6. While addressing the acquisition of Hunt, Dorsey was asked about Duke Johnson. Doesn't sound like he's in their plans, not to suggest the two developments are related. Trade-wise I don't think Hunt would warrant much value. A familiar add to their stable, if they offer him anything decent he probably stays right where is. I don't consider him a threat to Chubb's lead role, but once he gets rolling, a double digit touch guy for sure.
  7. The problem I had with samarium's comment was that the parallel he drew was a desired outcome, the reasoning that there are similarities on some other team (Rams). It's just me, and while the likelihood remote, I would give my unproven coach control over the position I brought him in to establish. Which of course is QB. He's had a lot of success with Mahomes, Mayfield & Manzel, guys that can run, pass & make decisions on the move. And we know that's the QB he wants at this level! All those M's, & Murray is who he wants. Seems like a no-brainer.
  8. While most will concede that Toledo, then KC were very favorable situations, some see Hunt's production more attributable to him being a very talented player. Low center with some of the skills of a workload 'back. Could be that his career enters a different chapter, more of a how-much-do-I-want-it phase. He's more of a bruiser, there's nothing special about his speed, suddenness or change of direction. As we know, the Chiefs got rid of him w/o hesitation & didn't miss him at all. Damien Williams quickly became the lead 'back & fantasy asset Hunt had been. As your comment suggests, it's reasonable to consider whether Hunt is or can be more than just a cog.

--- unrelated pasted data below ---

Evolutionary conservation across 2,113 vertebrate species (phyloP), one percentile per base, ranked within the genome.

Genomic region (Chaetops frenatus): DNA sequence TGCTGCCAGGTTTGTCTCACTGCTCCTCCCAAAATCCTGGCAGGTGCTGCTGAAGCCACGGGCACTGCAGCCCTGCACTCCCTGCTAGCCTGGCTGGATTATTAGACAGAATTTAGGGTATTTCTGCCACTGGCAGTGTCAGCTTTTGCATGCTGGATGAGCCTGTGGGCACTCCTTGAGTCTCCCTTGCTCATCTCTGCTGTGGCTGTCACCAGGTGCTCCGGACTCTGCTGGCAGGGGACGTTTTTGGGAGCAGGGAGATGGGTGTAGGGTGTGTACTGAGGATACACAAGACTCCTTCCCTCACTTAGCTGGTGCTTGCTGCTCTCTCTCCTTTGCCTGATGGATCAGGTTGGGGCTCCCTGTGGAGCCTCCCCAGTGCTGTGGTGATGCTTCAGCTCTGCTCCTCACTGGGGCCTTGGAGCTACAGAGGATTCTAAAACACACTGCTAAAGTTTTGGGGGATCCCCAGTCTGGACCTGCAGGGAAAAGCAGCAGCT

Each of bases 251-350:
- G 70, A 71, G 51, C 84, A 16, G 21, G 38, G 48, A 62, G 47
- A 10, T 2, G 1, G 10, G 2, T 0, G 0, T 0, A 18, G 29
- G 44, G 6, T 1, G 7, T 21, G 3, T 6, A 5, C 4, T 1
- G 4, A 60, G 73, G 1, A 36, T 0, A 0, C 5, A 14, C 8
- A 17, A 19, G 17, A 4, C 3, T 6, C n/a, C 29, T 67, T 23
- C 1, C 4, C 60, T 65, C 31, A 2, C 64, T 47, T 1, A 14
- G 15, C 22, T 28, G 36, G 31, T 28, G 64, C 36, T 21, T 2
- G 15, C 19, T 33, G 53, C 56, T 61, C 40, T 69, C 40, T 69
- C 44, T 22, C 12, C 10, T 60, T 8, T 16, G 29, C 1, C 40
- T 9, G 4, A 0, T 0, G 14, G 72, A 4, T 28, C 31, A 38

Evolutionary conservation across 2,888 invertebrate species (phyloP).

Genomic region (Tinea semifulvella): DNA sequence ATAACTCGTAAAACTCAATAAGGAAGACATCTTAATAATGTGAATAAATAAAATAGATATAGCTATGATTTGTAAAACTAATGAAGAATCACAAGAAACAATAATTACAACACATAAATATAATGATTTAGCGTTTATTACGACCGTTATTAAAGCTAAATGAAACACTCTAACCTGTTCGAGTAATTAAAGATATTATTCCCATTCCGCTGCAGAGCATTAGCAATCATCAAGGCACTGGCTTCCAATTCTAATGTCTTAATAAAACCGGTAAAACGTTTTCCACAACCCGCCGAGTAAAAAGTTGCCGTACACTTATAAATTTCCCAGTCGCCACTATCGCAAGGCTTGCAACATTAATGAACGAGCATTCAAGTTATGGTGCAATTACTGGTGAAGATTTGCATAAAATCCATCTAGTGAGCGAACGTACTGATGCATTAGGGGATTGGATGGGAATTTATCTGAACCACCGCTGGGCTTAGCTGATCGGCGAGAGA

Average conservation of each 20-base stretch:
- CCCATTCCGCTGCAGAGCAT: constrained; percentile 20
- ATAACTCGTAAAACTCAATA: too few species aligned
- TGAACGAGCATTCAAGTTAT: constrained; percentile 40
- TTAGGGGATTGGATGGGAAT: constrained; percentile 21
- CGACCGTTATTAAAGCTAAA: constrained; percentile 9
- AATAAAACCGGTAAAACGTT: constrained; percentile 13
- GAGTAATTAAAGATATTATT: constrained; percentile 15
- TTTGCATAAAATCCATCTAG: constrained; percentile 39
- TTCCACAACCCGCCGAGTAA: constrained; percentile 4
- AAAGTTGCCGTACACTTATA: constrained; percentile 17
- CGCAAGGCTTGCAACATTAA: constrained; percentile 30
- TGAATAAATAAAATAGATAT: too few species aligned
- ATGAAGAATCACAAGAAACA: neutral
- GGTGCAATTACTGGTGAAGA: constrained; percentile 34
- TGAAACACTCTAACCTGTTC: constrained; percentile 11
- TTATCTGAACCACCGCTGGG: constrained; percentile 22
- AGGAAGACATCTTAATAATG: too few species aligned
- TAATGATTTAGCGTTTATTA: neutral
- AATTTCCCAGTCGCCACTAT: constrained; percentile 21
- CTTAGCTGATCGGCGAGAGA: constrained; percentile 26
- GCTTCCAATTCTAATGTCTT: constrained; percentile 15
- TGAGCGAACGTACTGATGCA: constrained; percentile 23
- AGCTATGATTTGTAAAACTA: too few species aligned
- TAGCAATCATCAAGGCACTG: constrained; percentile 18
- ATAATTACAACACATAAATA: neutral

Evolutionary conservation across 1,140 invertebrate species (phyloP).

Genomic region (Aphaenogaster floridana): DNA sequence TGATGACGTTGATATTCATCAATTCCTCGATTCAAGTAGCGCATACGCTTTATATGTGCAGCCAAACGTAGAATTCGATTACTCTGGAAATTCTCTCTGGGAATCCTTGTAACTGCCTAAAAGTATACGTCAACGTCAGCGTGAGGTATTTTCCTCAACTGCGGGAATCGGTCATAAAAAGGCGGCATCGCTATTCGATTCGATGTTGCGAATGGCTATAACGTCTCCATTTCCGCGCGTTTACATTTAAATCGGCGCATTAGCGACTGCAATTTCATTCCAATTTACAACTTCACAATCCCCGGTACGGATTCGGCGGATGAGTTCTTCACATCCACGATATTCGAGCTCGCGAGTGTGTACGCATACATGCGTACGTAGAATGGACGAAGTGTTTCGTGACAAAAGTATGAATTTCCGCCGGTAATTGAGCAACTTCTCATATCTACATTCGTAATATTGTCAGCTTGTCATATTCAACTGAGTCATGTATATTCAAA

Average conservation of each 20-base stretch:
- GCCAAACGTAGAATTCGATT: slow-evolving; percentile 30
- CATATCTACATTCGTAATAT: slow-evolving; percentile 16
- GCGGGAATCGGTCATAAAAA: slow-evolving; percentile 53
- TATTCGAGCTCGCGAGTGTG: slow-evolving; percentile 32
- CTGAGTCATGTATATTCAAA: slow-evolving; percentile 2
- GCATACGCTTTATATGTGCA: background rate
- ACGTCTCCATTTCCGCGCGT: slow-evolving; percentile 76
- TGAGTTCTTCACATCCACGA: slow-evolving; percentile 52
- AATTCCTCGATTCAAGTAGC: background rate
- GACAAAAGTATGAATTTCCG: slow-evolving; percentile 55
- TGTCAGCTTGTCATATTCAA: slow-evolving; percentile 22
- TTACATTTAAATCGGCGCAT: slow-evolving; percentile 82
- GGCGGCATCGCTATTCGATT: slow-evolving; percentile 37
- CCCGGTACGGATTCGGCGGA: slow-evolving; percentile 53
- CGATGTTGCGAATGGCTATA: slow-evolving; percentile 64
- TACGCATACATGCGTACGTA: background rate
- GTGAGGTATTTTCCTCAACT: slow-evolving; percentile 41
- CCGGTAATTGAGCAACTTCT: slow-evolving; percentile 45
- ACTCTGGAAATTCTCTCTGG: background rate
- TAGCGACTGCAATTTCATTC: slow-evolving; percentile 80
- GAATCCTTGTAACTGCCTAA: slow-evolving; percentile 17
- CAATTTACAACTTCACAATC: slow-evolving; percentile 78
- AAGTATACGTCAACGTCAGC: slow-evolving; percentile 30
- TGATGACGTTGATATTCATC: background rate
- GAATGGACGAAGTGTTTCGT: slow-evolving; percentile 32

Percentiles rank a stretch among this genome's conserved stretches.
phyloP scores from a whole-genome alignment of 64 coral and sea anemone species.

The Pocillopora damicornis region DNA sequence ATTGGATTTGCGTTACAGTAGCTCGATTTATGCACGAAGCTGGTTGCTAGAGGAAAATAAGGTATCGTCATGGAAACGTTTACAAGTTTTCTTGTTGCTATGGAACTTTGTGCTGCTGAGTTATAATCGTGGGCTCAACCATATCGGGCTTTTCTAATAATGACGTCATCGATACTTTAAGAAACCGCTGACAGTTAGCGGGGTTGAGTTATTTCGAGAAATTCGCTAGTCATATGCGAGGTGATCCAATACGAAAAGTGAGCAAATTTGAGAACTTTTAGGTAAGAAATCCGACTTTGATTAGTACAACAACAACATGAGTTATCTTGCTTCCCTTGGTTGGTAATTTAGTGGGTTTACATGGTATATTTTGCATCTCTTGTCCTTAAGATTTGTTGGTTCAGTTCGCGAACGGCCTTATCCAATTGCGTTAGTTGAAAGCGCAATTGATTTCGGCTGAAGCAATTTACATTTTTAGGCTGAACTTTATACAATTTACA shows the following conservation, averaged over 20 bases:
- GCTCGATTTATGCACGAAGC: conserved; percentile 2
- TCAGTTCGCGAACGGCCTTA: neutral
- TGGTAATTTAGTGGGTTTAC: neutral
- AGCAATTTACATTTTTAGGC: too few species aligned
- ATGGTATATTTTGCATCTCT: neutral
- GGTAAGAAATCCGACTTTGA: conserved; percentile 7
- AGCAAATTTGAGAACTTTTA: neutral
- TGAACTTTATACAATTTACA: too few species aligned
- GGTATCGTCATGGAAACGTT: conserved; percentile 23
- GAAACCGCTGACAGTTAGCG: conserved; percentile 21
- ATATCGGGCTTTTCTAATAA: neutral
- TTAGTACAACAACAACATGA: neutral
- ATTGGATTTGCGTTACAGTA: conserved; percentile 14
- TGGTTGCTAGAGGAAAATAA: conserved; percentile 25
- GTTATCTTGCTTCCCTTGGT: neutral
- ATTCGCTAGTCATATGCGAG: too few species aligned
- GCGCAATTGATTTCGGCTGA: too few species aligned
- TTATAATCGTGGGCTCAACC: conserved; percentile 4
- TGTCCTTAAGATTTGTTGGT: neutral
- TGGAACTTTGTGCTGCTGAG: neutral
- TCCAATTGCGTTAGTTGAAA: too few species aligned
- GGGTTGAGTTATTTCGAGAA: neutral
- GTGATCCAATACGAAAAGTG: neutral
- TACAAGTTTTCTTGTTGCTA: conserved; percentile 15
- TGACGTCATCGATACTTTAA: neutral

9. He is there to develop a QB, but Kingsbury loves Kyler Murray. I think it has to fall through, but if the stars align, Rosen is a guy they're going to try to move. If it's me, all I'd want for him is an established, top OL or a high pick to draft one & a day two draft pick to get another one. But the Cardinals aren't... the Redskins, they're the Cardinals. I know they could trade back & get a boatload for the rights to Murray, but if he's really that good, figure it out. I agree with others who have Fitzy as the value play on that offense.
  10. Kupp is a good player & does help but I think your premise is a reach. What their offense has lacked, for whatever reason, is an effective Todd Gurley. He's who they really didn't have this past Sunday. But as feared, not w/o some exception, while they didn't have him, it didn't open up ...anything, anywhere else, at any time. The INT discussed above is entirely on Goff. On the pre-snap he must recognize that Gilmore is eight yards off the ball. He continues to give ground on the post-snap, opens his hips to the inside so that he can focus solely on Goff & the ball. The Rams are in a decent play, it's cushion man coverage & Goff's other three rec'rs all break off their routes in front of it. Plain as day, Gilmore isn't honoring anything else here, he's not accounting for Cooks to break off his route. He runs downfield to defend about the same spot as the play before. How did he know to overplay that? On the replay it's obvious that Cooks isn't even aware that the ball is coming. It's when he recognizes Gilmore's reaction that he then knows that it is. With his rec'r running right into the teeth of the coverage & equally problematic, the DB, 1st to know that it's coming, that's not a professional-level throw.